After applying redactions other information is removed

New Here ,
Jan 22, 2020

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Hi

 

We're having an issue with redacting our files where other information, not marked-up for redaction, is removed from the file after the redactions have been applied. The other information is normally a duplicate or copy in appearance, but it doesn't affect every copy. Looking at the pdf Content the issue only occurs where there is an Form XObject (#) or an Image (#) where the # number is a duplicate (is this the object ID? wasn't sure). For XObjects - the information just dissappears, for images, the image is replaced with a blank colour the same as the applied redactions.

 

Currently we can fix the issue by refrying the pdf , either the whole file or converting individual pages to TIFF, but this isn't ideal so would like to try work out what's causing the issue.

 

My question is, has anyone seen this or know about it? is it an bug with acrobat? or is it to do with how the pdf was created?

 

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Adobe Community Professional ,
Jan 22, 2020

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Have you tried flattening before redaction?  Redaction will remove any object outside the page content (field or annotation)  if it touches on a redaction area. 

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New Here ,
Jan 22, 2020

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Yes, issue still occurs after files are flattened. To clarify, the redacted content, and the content removed unintentionally, can be many pages apart.

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Adobe Community Professional ,
Jan 22, 2020

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You've stated this happens on XObjects (images are also XObjects). If you're looking in the Content Navigation Panel, then the number you've described is the object ID number.  It makes sense in a way that if the original XObject was removed from the PDF, then blanks would show at the other locatins where those objects are referenced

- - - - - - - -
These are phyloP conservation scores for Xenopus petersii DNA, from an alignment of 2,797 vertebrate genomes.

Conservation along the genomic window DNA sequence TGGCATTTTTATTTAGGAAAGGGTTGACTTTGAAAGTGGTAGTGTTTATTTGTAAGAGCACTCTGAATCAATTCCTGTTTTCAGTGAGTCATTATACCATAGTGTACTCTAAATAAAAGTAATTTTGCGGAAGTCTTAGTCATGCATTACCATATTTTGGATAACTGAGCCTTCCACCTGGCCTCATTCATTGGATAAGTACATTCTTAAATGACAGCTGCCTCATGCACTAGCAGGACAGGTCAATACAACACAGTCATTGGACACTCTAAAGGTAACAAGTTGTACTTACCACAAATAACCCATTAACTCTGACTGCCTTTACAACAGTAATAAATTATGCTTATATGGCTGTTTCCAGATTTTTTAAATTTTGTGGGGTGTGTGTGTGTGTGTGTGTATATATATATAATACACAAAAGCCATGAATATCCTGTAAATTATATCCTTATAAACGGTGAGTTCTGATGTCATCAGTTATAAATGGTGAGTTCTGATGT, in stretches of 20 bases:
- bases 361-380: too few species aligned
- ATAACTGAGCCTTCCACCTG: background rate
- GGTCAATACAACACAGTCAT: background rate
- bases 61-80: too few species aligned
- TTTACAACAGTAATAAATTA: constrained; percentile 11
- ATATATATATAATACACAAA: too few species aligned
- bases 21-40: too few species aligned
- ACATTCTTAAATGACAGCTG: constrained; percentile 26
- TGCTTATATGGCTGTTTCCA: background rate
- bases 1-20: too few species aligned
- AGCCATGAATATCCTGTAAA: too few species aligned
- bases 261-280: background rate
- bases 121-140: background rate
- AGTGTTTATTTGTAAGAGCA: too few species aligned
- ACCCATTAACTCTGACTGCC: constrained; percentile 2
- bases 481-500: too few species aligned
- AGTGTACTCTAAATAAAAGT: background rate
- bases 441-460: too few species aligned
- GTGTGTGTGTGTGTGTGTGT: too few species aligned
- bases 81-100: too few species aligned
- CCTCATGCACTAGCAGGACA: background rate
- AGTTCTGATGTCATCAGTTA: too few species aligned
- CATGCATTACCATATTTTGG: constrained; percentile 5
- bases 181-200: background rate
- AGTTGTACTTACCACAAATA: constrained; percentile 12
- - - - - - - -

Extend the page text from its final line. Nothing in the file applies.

I just tested this out, and I'm seeing the same thing.  At the original redaction site the image is replaced completly with a path and text, which is what should happen. At the other location where image is referenced, a new image is referenced that is the same size, but the pixels are all white, which is the redaction fill color. 

 

I can see the justification for doing this. However, it aught to be a setting. You could complain to Adobe, but I think this is just the way Redaction has been setup to work. 

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New Here ,
Jan 22, 2020

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Thanks for taking the time to investigate, much appreciated.

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Adobe Community Professional ,
Jan 22, 2020

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On solution would be to write a tool to replace all duplicate references to XObject with unique copies. This could potentially blow up the size of the PDF. 

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Most Valuable Participant ,
Feb 21, 2020

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This is an interesting discussion. Having thought about it, it's entirely correct that the info is removed on other pages, but it would be nice to get a warning about it. The important thing is to remember the #1 job is redaction - removal of sensitive info - rather than convenient and selective text deletion.  

I should first observe that the job of form XObjects is to allow shared content to be duplicated. A common use is to allow the same background on each page, without having to make the file huge with endless copies of the graphics. It is normal to have these made automatically, for example the PDF Optimizer will do this. The form Xobject is about appearance, and isn't a convienient collection of organized graphics.

Scenario 1: a graphic contains personal info (shall we say, the address of a person hiding from an abusive partner, just for an example). The graphic is used on page 1 and 3. The address on page 1 is covered up. The address on page 3, being part of the same graphic, is also removed. This seems correct. You can argue that it's the responsibility of the redactor to see and select the other address, though.

Scenario 2: a page is split into 9 smaller pages by making the page into a form XObject, duplicating it 9 times, and cropping each one. (This is a real thing).  You redact an address on page 1. But you don't realise the address exists on 8 other pages, cropped out, easily accessed by the attacker. Happily, the XObject takes care of this, and it disappears in the invisible parts too.

 

Anyway, I feel that this is very much the right thing for Acrobat to do, and using techniques to split out/separate duplicate form XObjects is actually very dangerous in a redaction context. 

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